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Up unti a few hours ago, the world was waiting for the three golden words from transfer market journalist extraordinaire Fabrizio Romano on Lionel Messi’s contract extension which was expected to be a matter of time. However what everyone got instead was a seven word statement that has wide ranging ramifications on world football – ‘Lionel Messi will not continue at FC Barcelona.



The situation, apparently in control until recently, quickly deteriorated on Thursday as reports emerged that contract talks had become complicated after a meeting. Bad went to worse to the unthinkable as within hours it was confirmed by the club that the Argentine legend will not be continuing with the Blaugrana. The question remains though – why is Lionel Messi leaving Barcelona?



Messi’s contract saga began last summer as he expressed his desire to leave via an official fax to former club president Josep Bartomeu. He reportedly had an agreement with the club that he would be allowed to leave for free if he informed them of this desire 10 days after the season finished. This under normal circumstances, and as per the contract, would have been June 10.

However, due to the Covid-19 pandemic, the 2019-20 season ended late and in catastrophy for Barcelona with an 8-2 defeat to Bayern Munich in the Champions League after a poor run of results saw them collapse in the league as well. Messi then informed the club board of his desire to leave but they refused his request stating that the date of June 10 had passed.



For Messi this was a violation of the gentleman’s agreement in place but legally Barcelona were in the right and they managed to keep him at the club. Bartomeu has since left, leaving behind a massive mess. Joan Laporta has replaced him and has a better relationship with Messi. It was reported that Laporta’s arrival, combined with a positive run of form towards the end of the 2020-21 season, had convinced him of staying at the club.



Perhaps Messi had just developed a case of Stockholm Syndrome and has come to his senses to see what Barcelona truly are – a mess on the field, financially, and administratively.



Barcelona’s severe mismanagement under Bartomeu and co. led to large scale financial troubles that are frankly embarassing for a club of their stature. Their expenditure on the transfer fee of players like Coutinho, Dembele, and Griezmann who they did not particularly need, and their poor contract negotiations leading to a deadwood of players like Umtiti, Pjanic, and Lenglet has led to the club being in a state of limbo.

They have been unable to register new signings Eric Garcia, Sergio Aguero and Memphis Depay. The Spanish La Liga goes through each club’s financial records and projected revenues for the upcoming season and defines a budget as per a pre-decided algorithm. Barcelona’s poor record led to a budget cut of 324 million Euros for the 2020-21 season. However, La Liga had made allowances to suspend the spending cap rules in lieu of the pandemic but that excuse has quickly forsaken the Barcelona board.



Barcelona had the highest wage bill in Europe and one they simply could not afford on paper or in person. Despite agreements to cuts by players like Pique and ter Stegen, their wage bill was grossly inflated. The club need to make 200 million Euros worth of savings if they are to register their new signings and Messi’s departure will go a long way in helping this.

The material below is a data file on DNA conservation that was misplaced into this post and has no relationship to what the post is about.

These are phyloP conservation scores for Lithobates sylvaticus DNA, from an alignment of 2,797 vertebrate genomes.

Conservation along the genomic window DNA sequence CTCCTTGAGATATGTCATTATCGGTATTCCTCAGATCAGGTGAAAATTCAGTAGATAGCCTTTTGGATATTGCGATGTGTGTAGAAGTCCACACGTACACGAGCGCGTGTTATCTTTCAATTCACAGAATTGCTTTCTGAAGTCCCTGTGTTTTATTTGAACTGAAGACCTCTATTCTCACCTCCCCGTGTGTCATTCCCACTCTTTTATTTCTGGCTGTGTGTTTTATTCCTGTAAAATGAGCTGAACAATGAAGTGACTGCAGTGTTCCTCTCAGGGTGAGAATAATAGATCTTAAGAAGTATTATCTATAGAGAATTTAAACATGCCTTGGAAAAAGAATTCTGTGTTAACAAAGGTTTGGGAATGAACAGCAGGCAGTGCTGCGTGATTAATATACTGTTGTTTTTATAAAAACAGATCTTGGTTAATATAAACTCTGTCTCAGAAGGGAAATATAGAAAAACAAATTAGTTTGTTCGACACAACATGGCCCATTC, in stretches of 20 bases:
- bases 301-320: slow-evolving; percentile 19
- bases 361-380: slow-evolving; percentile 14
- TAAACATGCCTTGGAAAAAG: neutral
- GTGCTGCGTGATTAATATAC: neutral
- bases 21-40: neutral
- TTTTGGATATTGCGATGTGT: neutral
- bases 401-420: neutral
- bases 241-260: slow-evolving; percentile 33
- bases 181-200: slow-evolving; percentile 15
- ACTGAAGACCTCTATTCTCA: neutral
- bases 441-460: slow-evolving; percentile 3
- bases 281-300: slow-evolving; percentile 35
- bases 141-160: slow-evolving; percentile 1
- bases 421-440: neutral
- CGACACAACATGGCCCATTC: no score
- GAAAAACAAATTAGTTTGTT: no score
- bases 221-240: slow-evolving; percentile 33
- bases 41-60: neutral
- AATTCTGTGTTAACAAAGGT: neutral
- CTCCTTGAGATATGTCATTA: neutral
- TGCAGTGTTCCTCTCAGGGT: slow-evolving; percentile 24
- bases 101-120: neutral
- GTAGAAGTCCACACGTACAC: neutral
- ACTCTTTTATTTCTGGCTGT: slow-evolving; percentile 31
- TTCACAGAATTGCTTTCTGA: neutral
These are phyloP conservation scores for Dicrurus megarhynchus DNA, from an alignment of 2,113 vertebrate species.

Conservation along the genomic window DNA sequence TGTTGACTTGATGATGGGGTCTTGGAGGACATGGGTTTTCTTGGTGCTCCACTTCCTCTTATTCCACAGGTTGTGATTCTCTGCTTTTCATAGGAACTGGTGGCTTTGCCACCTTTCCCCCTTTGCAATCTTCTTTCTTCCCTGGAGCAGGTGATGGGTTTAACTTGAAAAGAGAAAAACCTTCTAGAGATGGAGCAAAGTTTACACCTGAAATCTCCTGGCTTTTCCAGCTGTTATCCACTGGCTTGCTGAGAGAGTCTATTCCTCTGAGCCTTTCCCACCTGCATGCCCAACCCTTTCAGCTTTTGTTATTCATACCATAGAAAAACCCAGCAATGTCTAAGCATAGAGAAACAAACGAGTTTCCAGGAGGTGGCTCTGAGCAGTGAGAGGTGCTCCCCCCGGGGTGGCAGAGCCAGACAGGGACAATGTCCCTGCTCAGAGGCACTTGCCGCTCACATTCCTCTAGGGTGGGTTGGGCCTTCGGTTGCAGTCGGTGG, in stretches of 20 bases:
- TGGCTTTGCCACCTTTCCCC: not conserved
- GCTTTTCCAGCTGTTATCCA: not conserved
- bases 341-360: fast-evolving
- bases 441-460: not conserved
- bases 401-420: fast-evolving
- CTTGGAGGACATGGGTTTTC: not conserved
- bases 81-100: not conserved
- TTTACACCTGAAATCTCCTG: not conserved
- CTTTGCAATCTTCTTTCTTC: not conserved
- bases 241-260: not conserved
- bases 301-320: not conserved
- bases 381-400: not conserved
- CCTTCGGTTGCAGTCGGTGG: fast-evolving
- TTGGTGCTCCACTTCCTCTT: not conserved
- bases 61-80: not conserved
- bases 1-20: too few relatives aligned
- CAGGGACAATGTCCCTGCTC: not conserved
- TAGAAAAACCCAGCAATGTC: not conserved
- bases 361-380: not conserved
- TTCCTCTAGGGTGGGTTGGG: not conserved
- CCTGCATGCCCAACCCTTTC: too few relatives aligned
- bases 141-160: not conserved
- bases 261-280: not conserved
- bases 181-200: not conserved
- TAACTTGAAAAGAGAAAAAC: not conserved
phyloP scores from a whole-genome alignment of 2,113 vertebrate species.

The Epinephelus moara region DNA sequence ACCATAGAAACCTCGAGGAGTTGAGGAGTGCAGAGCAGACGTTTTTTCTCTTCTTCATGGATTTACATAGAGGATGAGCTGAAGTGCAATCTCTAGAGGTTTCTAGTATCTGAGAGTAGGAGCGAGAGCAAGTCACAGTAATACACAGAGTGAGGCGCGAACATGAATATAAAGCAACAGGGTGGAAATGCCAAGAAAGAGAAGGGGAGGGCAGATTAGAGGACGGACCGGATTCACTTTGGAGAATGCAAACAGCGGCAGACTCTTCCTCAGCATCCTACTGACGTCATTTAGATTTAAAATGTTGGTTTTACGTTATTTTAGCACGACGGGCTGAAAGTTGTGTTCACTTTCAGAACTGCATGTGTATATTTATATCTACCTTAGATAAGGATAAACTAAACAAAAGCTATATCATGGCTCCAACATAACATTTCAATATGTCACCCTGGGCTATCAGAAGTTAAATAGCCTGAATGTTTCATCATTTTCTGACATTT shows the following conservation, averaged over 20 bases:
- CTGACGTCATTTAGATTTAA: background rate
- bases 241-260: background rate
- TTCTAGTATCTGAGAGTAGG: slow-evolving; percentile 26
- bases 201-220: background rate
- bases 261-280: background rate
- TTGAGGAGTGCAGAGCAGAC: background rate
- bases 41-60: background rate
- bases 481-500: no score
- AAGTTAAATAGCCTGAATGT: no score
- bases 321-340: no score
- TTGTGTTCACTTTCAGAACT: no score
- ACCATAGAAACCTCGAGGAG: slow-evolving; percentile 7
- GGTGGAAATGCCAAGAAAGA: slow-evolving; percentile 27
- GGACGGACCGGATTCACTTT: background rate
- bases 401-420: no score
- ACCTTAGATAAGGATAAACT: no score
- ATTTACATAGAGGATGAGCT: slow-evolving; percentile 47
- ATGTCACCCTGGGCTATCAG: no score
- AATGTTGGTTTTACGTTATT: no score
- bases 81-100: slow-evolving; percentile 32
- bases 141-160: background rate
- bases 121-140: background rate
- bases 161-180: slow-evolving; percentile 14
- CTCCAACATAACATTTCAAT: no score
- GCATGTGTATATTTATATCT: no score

Even in their statement, Barcelona have drawn attention or rather directed blame towards the La Liga spending caps rule as the primary reason for Messi’s departure. The club had reportedly reached an agreement with Messi but were unable to get him registered – a problem of their own making but a subtle nod in the direction of the Spanish League is a major underlying statement.



Which brings us to a possible, if hypothetical, reason for this whole situation. Barcelona’s carefully worded statement absolves them of the blame as they claim that they reached an agreement and by extension had the means to pay for it as well. That is the official party line even if the story that the club’s accounts tell is another.

It of course just so happens to be a coincidence that Barcelona are one of three clubs alongside dear friends Real Madrid and Italian prima donnas Juventus who are still invested in the Super League project. A court ruling recently stopped UEFA from undertaking action against the three ‘saviours’ of football and the clubs took the opportunity to reiterate their dedication to the project.



In this context, Barcelona’s statement reveals a more sinister intention. Every football fan in the world wants to see Lionel Messi play. More than half of them want to see him do so in a blue and red jersey (yes, the new ugly one counts too). The club is looking to blame the league for a failure to see this dream continue.

It would not be surprising to see Laporta come out in the coming hours or days to further this agenda. Perhaps his counterpart in Madrid will echo these words in his interview with the part-time sports show, part-time TV soap on El Chiringuito. There is much more to come out of this space but for now, we can pretend to believe that Lionel Messi is leaving Barcelona because the club could not register him due to La Liga’s financial rules.

Ritwik Khanna
Economics student supporting FC Goa and Manchester United, in true masochistic way. Can be found reading Jonathan Wilson and Sid Lowe or planning a quirky trip in his free time.

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